TORONTO—Oil prices have soared following a weekend agreement to cut back production by 11 non-OPEC countries.
January crude oil contracts were at US$53.63 per barrel as North American stock markets opened—up $2.13 from late Friday. Earlier, they traded as high as US$54.51 a barrel—a level that hasn’t been seen since the middle of last year.
The Canadian dollar was at 76.14 cents US, up 0.27 of a U.S. cent from Friday. The loonie hasn’t closed above 76 cents US since mid-October, according to Bank of Canada records.
The S&P/TSX composite index was up 59.80 points at 15,372.00 shortly after North American markets opened.
In New York, the Dow industrial average was up 36.06 points at 19,792.91 and the S&P 500 was up 0.10 point at 2,259.63. The Nasdaq composite index was down 22.28 points at 5,422.22.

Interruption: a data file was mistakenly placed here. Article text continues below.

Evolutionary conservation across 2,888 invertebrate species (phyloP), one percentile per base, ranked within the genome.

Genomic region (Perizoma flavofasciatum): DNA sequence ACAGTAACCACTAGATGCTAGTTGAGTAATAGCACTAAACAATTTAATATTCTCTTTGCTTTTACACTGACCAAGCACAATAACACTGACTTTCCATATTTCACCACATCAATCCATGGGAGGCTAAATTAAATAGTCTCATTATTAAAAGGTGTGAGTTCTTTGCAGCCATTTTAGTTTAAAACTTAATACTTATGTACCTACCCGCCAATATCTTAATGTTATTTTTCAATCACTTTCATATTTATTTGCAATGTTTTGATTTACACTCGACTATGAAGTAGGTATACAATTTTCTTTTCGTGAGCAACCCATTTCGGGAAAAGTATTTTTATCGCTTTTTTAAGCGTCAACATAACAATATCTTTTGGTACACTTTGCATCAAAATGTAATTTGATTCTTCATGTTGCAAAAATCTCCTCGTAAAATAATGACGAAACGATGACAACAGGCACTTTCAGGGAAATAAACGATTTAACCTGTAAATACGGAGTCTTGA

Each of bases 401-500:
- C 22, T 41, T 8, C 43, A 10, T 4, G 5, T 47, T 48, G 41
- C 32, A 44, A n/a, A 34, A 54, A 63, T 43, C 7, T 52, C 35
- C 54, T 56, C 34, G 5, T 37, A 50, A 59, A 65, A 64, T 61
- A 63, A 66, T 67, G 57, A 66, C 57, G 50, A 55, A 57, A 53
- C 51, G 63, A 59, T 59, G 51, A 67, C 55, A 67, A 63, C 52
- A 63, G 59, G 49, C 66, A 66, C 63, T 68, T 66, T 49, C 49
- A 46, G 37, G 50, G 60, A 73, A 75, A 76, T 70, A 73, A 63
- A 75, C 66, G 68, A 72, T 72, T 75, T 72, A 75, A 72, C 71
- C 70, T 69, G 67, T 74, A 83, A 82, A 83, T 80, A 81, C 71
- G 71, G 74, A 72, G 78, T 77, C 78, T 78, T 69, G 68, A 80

January natural gas contracts were down 21 cents at US$3.54 per mmBtu. February gold contracts were up $1.10 at US$1,163.00 and March copper contracts were down one cent at US$2.64 a pound.
The Organization of Petroleum Exporting Countries reached a deal on Saturday that will see key non-member countries agree to cut 558,000 barrels per day for six months starting Jan. 1.
That’s on top of an OPEC decision Nov. 30 to reduce member output by 1.2 million barrels a day.
A prolonged decline in global crude prices began in late 2014 after key OPEC members decided to keep production levels high, despite a worldwide oversupply.